- Matt Warman has welcomed the Conservative Government’s decision to give councils £125 million to provide vital support services for domestic abuse victims in 2022-23, taking the total support to date to £330 million.
- This funding will play an important role in funding healthcare, social workers and benefits, interpreters, immigration advice and other specialist services – so that victims of domestic abuse can get the support they need to rebuild their lives.
- Building on the Government’s landmark Domestic Abuse Act, this is providing victims and their children with the support they need.
Matt Warman has welcomed the Government’s decision to give Lincolnshire £1,458,158 to provide vital support services for domestic abuse victims, helping victims recover and rebuild their lives.
The Government is providing £125 million to councils across England to make sure that safe accommodation spaces, such as refuges and shelters, can provide victims with vital support services including healthcare, social workers and benefits.
Interpreters, immigration advice, drug or alcohol support and other specialist services will also be funded and made available so that anyone who flees their home gets the help they need.
The funding Lincolnshire will receive from the Government will help them to increase the support they can offer domestic abuse victims, whilst allowing them to choose how the funding is spent to match local priorities and benefit those in need.
The Conservative Government also announced that it will consult on current housing rules, with the aim of giving victims more choice on where they rebuild their lives. By removing Local Connection Tests for abuse victims, this could help victims apply to social housing outside their local area, escaping the community their abuser lives in.
Commenting, Matt Warman said:
“Domestic abuse is a horrific crime, and we must do everything we can to help victims recover and rebuild their lives.
“I am pleased the Government is giving additional funding to Lincolnshire to help local victims of abuse and their children start again – with better services such as healthcare, social workers and benefits.
“Combined with the Conservative Government’s landmark Domestic Abuse Act, we are helping victims escape their abusers and making sure that perpetrators feel the full force of the law.”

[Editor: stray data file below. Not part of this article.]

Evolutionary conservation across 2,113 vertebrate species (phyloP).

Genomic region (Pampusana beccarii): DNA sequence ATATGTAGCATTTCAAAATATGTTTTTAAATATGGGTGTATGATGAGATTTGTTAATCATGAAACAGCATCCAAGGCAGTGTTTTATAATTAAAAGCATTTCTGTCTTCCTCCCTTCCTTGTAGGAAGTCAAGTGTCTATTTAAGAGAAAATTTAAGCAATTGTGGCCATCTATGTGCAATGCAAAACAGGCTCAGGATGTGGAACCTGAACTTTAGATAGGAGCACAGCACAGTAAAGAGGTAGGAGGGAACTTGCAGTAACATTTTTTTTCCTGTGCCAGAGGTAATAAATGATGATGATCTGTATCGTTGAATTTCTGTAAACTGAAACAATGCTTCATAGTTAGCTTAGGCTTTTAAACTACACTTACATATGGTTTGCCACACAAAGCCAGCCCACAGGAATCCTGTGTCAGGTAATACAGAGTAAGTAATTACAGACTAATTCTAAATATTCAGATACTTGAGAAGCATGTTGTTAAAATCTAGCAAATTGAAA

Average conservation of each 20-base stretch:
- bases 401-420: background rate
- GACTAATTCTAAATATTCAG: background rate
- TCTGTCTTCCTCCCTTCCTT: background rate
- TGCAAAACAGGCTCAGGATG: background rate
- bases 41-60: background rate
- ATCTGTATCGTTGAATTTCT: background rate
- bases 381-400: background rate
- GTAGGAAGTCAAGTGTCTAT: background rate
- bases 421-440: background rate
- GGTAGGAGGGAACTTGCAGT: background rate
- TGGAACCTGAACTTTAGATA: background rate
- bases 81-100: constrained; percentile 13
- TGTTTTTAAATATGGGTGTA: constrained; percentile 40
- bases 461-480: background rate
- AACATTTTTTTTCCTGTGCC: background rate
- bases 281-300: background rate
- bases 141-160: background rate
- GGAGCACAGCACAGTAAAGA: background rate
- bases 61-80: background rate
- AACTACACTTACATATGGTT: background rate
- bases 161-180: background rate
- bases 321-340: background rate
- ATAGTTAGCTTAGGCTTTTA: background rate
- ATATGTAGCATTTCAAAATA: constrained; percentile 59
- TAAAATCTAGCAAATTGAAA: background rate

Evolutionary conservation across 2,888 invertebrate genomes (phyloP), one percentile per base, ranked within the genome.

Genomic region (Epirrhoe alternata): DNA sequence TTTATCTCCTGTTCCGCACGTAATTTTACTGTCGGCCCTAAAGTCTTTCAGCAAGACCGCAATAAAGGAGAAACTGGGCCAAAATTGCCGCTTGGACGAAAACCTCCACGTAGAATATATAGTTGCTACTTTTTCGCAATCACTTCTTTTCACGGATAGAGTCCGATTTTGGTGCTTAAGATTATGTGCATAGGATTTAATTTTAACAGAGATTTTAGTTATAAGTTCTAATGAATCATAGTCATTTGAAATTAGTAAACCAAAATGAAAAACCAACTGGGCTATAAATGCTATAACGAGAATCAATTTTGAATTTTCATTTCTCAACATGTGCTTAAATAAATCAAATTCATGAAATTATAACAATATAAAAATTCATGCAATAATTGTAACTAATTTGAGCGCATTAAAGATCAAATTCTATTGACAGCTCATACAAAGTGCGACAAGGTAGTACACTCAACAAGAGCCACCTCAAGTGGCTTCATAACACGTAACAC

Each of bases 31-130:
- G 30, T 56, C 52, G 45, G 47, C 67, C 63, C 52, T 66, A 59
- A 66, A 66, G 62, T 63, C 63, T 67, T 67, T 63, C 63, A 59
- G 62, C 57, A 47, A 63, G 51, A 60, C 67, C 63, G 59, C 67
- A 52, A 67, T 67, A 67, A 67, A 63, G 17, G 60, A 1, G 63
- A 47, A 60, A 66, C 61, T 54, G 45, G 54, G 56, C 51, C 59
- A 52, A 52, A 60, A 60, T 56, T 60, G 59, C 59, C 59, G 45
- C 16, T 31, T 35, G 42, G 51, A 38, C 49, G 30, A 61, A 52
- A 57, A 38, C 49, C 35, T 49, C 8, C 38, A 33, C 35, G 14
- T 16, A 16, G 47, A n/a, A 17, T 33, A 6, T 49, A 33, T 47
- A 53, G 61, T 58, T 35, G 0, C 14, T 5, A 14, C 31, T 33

Commenting, Rough Sleeping and Housing Minister Eddie Hughes said:
“This funding will give victims of domestic abuse and their children across the country the practical and emotional support to recover and rebuild their lives from this terrible crime.
“Through the landmark Domestic Abuse Act, the government has transformed the response to domestic abuse, helping to prevent offending and make sure victims are protected and supported.
“The consultations we are launching today build on this work and will help us give victims more options to move forward with their lives in the way that is right for them.
Commenting, Safeguarding Minister Rachel Maclean said:
“Home is not the safe place it should be for domestic abuse victims and their families. The extra support provided today will provide a vital lifeline for victims as they try and rebuild their lives positively while feeling supported and protected.
“These are important changes that sit alongside the new measures in the Police, Crime, Sentencing and Courts Bill which will give victims of domestic abuse longer to report offences to the police, so that abusers do not evade justice.
Notes to editors:
- The Conservative Government has invested more than £330 million since 2014 to provide support for domestic abuse victims in safe accommodation. Refuge bed spaces have increased by more than 20 per cent in the past 12 years. On top of this, £4 million is being invested in the Respite Rooms programme which supports vulnerable rough sleepers impacted by domestic abuse (DLUHC, Press release, 15 February 2022).
- The Conservative Government’s landmark Domestic Abuse Act 2021 helps keep victims safe and ensures survivors of this horrendous crime get the support they need to rebuild this crime. The Act defines domestic abuse in law, strengthens protections for victims, and tackles perpetrators at the earliest stage – making sure they feel the full force of the law (HO, Policy paper, 31 January 2022).
- The Conservative Government is giving domestic abuse victims more time to report assaults – ensuring abusers cannot evade justice. We are increasing the time to report incidents of common or assault and batter from six months to two years – protecting victims while bringing perpetrators to justice (MoJ, Press release, 4 January 2022).